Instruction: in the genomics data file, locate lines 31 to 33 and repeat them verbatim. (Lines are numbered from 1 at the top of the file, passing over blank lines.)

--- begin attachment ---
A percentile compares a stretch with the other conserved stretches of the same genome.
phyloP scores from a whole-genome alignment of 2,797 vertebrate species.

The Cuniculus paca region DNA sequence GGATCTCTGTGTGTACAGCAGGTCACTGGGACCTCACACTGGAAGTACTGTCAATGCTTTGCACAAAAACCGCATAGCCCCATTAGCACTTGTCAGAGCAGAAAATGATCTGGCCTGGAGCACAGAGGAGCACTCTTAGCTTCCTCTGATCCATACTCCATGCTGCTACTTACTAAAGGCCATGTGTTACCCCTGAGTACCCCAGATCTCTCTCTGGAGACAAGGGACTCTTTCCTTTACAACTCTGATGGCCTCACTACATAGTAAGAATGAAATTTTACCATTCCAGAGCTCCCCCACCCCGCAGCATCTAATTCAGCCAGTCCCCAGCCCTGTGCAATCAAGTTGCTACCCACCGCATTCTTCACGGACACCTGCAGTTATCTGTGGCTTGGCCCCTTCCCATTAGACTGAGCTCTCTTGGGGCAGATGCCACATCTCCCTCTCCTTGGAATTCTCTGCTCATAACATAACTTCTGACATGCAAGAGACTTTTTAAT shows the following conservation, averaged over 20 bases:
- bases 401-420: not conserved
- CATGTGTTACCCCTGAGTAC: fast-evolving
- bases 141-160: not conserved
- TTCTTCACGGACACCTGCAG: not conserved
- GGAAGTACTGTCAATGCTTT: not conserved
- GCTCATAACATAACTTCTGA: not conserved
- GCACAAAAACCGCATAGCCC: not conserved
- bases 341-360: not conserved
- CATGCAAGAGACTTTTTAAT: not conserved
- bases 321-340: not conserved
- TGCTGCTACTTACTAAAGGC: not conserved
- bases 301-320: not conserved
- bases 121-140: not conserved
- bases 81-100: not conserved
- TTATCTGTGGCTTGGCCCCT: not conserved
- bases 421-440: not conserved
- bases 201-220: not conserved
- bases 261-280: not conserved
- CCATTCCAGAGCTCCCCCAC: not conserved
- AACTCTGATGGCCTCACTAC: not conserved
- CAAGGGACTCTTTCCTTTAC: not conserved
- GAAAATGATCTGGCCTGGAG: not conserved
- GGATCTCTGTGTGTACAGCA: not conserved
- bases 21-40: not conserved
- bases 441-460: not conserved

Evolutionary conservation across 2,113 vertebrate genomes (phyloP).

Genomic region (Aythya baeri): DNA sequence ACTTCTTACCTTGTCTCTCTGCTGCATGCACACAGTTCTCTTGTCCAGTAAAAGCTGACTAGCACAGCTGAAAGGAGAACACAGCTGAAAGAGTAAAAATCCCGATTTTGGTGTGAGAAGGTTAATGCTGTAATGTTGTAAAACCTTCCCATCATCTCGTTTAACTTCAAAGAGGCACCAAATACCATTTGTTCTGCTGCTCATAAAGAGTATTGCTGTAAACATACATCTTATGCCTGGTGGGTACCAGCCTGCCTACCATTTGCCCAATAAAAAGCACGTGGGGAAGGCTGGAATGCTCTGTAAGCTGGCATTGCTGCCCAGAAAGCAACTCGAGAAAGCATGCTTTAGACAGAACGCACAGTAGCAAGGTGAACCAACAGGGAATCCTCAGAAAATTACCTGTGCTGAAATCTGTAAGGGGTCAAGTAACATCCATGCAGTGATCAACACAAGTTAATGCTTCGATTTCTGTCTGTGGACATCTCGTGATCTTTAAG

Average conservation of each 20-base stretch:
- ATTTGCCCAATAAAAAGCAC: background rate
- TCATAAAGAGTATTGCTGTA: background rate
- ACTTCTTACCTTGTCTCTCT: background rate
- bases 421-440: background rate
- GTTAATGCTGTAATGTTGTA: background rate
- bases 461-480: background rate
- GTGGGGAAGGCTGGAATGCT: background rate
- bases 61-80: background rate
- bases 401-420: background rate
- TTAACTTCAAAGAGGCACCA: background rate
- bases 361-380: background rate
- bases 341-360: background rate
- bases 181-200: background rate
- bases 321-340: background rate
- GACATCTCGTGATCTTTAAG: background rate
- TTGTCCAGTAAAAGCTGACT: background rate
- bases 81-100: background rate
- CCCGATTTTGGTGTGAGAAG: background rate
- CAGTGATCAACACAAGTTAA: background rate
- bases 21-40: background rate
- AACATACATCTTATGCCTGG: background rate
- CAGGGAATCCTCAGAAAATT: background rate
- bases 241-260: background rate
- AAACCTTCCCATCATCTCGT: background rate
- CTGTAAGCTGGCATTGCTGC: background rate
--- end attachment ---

Average conservation of each 20-base stretch:
- ATTTGCCCAATAAAAAGCAC: background rate
- TCATAAAGAGTATTGCTGTA: background rate